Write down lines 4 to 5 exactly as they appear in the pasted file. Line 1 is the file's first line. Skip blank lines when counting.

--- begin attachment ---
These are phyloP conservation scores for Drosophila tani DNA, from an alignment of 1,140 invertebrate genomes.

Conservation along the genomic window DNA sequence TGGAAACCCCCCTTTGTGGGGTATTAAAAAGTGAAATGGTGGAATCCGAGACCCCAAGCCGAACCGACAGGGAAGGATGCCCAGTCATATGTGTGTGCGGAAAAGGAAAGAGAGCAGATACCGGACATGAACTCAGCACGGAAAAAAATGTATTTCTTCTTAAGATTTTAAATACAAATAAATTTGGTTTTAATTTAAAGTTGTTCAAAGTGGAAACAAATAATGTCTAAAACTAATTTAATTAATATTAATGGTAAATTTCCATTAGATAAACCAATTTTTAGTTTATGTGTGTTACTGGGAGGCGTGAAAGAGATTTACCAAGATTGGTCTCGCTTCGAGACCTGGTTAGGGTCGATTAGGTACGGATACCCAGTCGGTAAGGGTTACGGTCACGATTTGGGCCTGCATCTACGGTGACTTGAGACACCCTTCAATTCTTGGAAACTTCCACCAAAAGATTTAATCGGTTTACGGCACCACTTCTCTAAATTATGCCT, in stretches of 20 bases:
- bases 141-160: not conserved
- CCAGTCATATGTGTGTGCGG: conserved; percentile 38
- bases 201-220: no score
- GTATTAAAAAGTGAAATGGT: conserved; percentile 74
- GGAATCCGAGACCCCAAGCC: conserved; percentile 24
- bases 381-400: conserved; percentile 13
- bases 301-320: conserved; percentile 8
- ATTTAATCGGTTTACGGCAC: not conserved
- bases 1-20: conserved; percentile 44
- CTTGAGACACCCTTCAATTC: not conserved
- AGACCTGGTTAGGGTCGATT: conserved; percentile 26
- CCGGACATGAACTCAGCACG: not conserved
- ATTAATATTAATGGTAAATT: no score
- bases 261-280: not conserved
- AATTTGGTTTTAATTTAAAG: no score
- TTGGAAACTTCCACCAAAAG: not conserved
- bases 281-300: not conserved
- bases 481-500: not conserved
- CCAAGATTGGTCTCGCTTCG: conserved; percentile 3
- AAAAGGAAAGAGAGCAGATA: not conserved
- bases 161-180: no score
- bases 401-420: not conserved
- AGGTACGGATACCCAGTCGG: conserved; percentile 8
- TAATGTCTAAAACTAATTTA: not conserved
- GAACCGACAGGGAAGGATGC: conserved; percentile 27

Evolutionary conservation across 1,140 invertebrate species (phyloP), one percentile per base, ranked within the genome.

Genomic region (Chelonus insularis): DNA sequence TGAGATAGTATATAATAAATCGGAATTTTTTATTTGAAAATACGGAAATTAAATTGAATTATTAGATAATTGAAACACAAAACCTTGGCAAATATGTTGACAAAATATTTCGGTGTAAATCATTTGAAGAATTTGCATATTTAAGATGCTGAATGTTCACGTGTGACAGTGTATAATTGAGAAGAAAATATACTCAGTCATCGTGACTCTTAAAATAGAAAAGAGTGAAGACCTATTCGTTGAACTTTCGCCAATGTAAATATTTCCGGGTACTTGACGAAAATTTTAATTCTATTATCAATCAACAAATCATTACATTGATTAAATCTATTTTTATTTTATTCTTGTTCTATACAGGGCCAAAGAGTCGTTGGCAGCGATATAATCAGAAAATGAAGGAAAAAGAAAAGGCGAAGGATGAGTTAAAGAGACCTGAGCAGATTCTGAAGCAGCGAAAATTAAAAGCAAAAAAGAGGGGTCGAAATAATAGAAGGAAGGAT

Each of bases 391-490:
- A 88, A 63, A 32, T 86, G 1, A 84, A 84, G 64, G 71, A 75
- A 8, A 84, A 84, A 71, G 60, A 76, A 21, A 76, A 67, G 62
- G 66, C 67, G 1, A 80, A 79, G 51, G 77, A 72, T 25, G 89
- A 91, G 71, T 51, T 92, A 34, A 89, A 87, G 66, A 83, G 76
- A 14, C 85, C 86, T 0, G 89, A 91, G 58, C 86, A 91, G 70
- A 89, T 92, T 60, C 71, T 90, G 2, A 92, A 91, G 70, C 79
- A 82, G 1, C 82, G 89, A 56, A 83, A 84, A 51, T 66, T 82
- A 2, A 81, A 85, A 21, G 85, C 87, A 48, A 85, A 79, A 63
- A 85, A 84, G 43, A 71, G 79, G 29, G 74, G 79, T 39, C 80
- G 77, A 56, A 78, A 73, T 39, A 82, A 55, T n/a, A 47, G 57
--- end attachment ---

- CCAGTCATATGTGTGTGCGG: conserved; percentile 38
- bases 201-220: no score